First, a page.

Marnie Wedlake
Mad in Canada is an online knowledge mobilization forum for all things ‘mental health’. Using social justice as a primary point of departure, we provide space for questioning the many assumptions that have enabled mis-information and human rights violations to be acceptable. In a system of care that privileges professional, political, and corporate agendas, Mad in Canada is, broadly speaking, about the longstanding need for radical change. For me, Mad in Canada is an ideal platform for accountability. Front and center here are Issues like informed consent to treatment, reliable education about psych drugs, the socially constructed nature of madness, putting an end to coercive practices, and so much more. It’s early days at Mad in Canada, but I’m excited about our future.  

Glen Manery
My dream is that Mad in Canada becomes a vital resource for those who are critical of the medicalization of emotional suffering.  I dream of a world where people are fully informed and not deceived before making choices about the kind of help they need.

So how are we doing? As individuals, and as a global village? You might think that a lot of people are depressed and anxious. You might think that, because of the many hardships brought on by the pandemic, that “mental illness” is on the rise. How you answer these and related questions will likely be, at least partially, dependent on who you talk to, what you read, and what you or someone close to you has been experiencing. And, you might be one of the countless individuals looking for validation and support in the knowledge that others are struggling as well.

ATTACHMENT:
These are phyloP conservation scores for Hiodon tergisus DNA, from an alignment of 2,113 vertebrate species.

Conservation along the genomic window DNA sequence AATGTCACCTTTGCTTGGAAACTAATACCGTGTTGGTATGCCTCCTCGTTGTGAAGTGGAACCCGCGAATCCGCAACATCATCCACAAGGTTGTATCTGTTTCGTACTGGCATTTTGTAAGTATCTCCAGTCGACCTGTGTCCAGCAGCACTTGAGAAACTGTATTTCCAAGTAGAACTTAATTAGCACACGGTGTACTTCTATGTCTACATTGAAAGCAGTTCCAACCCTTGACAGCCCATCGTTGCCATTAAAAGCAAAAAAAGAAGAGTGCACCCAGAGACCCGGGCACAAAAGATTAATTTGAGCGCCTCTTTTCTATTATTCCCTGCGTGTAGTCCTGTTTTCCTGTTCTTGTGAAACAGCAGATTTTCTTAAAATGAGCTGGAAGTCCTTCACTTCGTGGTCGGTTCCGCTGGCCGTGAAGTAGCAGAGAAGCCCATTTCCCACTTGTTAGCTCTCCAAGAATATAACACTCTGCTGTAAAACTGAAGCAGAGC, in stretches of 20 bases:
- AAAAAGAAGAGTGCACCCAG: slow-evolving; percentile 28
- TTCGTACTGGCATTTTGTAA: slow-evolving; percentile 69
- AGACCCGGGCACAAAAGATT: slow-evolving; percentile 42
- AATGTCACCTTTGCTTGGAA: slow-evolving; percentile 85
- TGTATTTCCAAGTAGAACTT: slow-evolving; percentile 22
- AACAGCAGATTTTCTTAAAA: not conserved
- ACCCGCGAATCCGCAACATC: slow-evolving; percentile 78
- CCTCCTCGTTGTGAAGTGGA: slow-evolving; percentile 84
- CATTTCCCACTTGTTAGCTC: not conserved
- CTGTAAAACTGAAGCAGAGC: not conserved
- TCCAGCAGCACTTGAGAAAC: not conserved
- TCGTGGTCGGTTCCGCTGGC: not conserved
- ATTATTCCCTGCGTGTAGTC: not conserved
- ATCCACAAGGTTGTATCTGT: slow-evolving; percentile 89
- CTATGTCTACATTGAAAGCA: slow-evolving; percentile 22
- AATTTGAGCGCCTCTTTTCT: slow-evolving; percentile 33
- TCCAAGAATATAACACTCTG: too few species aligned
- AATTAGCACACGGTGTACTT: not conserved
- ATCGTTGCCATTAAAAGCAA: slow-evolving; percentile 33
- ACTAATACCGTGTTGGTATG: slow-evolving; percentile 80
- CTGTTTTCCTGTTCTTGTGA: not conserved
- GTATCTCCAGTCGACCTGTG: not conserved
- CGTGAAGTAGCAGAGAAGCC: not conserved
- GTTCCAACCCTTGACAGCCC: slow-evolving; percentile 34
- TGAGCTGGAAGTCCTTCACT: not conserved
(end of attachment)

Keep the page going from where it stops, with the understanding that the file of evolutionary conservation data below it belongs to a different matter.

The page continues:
Long before the pandemic hijacked the emotional wellbeing of people all over the globe, it’s been our nature to find comfort in the knowledge that we’re not the only ones who are suffering. ‘Misery loves company’ isn’t a new phenomenon. Perhaps what is new – or, at least what has been renewed – is the widespread acknowledgement of emotional suffering that has been enabled by the pandemic. Unfortunately, this acknowledgement has been tainted by mis-information. And mis-information, especially that which has become so deeply embedded in a widely accepted dominant discourse, can be powerful. 

For decades, the larger field of mental health care has been pathologizing natural and expected responses to trauma and adversity. The pandemic has been a ripe breeding ground for the medicalization of misery. Mad in Canada is about putting assumptions up to question. We get that those who live with emotional suffering want succor, that they want to feel relief. But we also know you can’t be part of the solution when you insist on being part of the problem. Like all of us at Mad in Canada, we know there are people from all over the country who share our commitment to being part of the solution. We’re looking for blogs on a variety of topics, written from a variety of perspectives. If you or someone you know wants to write a piece for Mad in Canada, our submission guidelines tell you all you need to know. We want to hear from you!